The Scottish Government is currently consulting on reforms to the Scots law of defamation, the area of law which aims to protect individual and business reputations from false statements. In an era of online reviews and viral sharing of opinion, protecting reputations is of critical importance to many individuals and businesses operating in Scotland.

Why is the Scottish Government consulting?

The Scottish Government’s stated aim is to create a law of defamation “fit for 21st century Scotland, with a clear and accessible framework that balances freedom of expression and protection of individual reputation”. The consultation follows on from the December 2017 report published by the Scottish Law Commission on its recommended reforms in this area.

The Scots law of defamation is largely rooted in the common law, with some statutory footing, which was established in 1996. However, Scots law has arguably not kept pace with developments in England. The Defamation Act 2013 (which is largely inapplicable in Scotland) brought wide-ranging changes to the law of defamation in England & Wales. The current consultation seeks to bring Scotland arguably more into line with the developments seen down south since the Defamation Act 2013 came into force.

Just as one could not have predicted back in 1996 the impact that online technology would have on society in 2019, so too the law did not foresee the immense impact the social media age would have on defamation. It is now easier than ever to make false statements, some of which may turn viral in the blink of an eye. The changes seek to strike a balance between making it easier to take action when this happens and preventing the Courts being flooded with trivial claims.

What might change?

This consultation seeks views on enacting some of the recommendations made by the Scottish Law Commission in 2017.

Among the most important of the changes being consulted upon are the following:

1. Serious harm: the Scottish Government seeks views on the introduction of threshold test for defamation, which is to be known as “serious harm”. This test would serve as a barrier to minor or frivolous claims, meaning that judicial resources in the Scottish Courts were focused on only the most serious cases, where “serious harm” is suffered. A similar test was introduced in England & Wales under the Defamation Act 2013 and to that extent, if enacted, would bring Scotland into line with them.

2. Secondary publishers: under the current law, if someone other than the original author, a “secondary publisher”, publishes a defamatory statement, it is actionable against them just as it would be against the original author. The law presumes that the secondary publication was intentional. The proposed changes would provide that no defamation proceedings can be brought unless they are against the author, editor or publisher of the statement, who must be responsible for its content and/or the decision to publish it. This would replace the current defence of innocent dissemination and mean that liability is removed for secondary publication in the Scots law of defamation, again, bringing Scotland into line with developments in England.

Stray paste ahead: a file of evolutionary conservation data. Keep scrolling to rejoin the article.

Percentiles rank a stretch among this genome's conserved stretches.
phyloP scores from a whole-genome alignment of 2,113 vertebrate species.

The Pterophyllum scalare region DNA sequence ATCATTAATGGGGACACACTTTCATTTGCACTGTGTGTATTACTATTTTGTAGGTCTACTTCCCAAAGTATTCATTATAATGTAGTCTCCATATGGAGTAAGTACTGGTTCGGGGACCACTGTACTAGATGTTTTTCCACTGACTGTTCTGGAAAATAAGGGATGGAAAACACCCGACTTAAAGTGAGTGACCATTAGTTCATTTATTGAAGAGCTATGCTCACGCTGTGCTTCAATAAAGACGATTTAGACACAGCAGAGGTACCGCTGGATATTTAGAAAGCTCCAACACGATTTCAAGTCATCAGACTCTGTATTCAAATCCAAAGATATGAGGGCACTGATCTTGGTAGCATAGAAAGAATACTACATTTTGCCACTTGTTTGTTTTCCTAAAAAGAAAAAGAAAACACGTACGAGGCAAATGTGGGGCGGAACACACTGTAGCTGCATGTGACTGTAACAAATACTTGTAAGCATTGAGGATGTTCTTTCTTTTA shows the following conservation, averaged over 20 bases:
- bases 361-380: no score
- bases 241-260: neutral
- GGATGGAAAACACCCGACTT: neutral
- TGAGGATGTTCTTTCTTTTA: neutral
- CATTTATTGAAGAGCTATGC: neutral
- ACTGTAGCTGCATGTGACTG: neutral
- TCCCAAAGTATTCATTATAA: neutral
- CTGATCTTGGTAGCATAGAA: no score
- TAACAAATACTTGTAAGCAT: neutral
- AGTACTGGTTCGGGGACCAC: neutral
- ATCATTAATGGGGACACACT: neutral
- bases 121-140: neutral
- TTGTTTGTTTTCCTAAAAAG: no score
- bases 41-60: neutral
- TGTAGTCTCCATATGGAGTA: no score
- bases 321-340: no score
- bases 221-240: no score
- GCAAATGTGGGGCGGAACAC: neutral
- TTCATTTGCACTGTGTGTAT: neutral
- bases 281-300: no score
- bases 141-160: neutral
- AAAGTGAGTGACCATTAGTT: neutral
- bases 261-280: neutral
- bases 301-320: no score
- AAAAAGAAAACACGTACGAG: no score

3. Honest opinion: the current law recognises that some statements are statements of fact and some merely comments or opinions, which may be disagreed with. Currently, if a statement is properly “fair comment”, it will not constitute defamation. The burden on proving fair comment however is onerous and technical. Under the current consultation, the Scottish Government wants views on whether to recast the defence as “honest opinion”.

4. Limitation: under the current law, actions for defamation must be brought within three years following the publication first coming to the attention of the person bringing the action. The proposed reforms might see that period shortened to one year following first publication of the false statement. While it is likely the Scottish courts would retain equitable powers to override any delay in bringing actions in appropriate circumstances, the Scottish Government seeks views on whether such a short period is too draconian or unworkable.

The Scottish Government's consultation is open until 5pm on 5 April 2019. It heralds important potential changes in the Scots law of defamation and for that reason, will be of keen interest to all businesses and individuals who are particularly exposed to online comment, review and critique.